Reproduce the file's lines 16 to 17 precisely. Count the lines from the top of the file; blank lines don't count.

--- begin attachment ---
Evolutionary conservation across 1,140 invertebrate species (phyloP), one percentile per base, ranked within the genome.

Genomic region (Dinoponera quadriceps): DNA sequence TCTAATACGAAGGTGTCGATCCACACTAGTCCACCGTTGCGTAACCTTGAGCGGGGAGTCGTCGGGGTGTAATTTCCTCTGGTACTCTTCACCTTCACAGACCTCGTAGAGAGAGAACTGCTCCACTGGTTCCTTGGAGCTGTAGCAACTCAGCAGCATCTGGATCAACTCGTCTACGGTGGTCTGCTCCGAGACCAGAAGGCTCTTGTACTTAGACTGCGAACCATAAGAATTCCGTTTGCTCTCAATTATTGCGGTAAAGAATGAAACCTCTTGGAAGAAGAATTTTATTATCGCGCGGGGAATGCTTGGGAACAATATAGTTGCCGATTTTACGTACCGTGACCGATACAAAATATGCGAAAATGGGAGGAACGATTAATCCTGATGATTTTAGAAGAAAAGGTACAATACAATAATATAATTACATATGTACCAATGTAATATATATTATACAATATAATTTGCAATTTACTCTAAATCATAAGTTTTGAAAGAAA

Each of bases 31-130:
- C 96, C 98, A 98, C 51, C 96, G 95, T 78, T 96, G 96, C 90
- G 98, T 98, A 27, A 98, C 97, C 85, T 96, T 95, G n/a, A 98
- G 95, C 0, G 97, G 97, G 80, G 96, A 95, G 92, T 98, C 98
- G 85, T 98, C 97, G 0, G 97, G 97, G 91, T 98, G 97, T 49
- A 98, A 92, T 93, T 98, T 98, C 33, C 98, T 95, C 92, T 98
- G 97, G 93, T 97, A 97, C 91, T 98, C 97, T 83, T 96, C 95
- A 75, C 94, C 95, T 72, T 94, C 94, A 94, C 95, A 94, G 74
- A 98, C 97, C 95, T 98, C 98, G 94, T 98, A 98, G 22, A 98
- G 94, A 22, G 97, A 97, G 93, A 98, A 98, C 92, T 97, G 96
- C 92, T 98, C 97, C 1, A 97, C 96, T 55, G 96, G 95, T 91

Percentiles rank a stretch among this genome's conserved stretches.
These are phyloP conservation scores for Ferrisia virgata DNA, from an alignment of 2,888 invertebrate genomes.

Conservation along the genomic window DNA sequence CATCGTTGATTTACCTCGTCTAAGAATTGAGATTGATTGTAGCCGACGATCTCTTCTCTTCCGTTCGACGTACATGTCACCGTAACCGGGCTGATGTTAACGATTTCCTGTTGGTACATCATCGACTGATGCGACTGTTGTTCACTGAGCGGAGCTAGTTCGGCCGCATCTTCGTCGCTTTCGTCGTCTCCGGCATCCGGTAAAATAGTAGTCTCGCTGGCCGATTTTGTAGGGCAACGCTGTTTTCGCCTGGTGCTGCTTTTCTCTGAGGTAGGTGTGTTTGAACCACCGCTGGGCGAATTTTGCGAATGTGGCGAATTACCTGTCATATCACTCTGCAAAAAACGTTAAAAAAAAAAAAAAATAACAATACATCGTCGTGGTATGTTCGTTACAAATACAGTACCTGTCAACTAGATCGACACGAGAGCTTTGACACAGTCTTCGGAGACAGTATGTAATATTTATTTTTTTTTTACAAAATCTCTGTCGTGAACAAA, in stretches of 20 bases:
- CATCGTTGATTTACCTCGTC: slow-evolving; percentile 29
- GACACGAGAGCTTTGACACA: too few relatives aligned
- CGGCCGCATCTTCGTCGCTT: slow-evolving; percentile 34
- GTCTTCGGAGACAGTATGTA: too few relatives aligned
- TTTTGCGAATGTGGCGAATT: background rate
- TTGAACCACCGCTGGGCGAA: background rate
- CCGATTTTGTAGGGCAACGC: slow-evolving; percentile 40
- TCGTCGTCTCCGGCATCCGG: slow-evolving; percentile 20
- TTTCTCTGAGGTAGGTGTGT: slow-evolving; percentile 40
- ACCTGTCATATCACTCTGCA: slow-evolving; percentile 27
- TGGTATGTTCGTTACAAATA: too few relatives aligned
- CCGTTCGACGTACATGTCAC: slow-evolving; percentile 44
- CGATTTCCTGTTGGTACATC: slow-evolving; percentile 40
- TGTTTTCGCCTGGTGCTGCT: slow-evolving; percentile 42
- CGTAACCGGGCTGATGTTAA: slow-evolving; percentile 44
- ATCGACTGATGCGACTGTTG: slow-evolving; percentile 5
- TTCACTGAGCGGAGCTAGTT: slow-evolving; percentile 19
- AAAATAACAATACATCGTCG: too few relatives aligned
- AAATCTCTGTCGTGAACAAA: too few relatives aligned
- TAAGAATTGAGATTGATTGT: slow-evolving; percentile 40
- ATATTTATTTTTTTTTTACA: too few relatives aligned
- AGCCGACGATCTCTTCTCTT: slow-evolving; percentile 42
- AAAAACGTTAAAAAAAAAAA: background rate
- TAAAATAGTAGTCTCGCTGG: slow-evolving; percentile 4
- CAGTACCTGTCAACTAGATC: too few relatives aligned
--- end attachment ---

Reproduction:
Conservation along the genomic window DNA sequence CATCGTTGATTTACCTCGTCTAAGAATTGAGATTGATTGTAGCCGACGATCTCTTCTCTTCCGTTCGACGTACATGTCACCGTAACCGGGCTGATGTTAACGATTTCCTGTTGGTACATCATCGACTGATGCGACTGTTGTTCACTGAGCGGAGCTAGTTCGGCCGCATCTTCGTCGCTTTCGTCGTCTCCGGCATCCGGTAAAATAGTAGTCTCGCTGGCCGATTTTGTAGGGCAACGCTGTTTTCGCCTGGTGCTGCTTTTCTCTGAGGTAGGTGTGTTTGAACCACCGCTGGGCGAATTTTGCGAATGTGGCGAATTACCTGTCATATCACTCTGCAAAAAACGTTAAAAAAAAAAAAAAATAACAATACATCGTCGTGGTATGTTCGTTACAAATACAGTACCTGTCAACTAGATCGACACGAGAGCTTTGACACAGTCTTCGGAGACAGTATGTAATATTTATTTTTTTTTTACAAAATCTCTGTCGTGAACAAA, in stretches of 20 bases:
- CATCGTTGATTTACCTCGTC: slow-evolving; percentile 29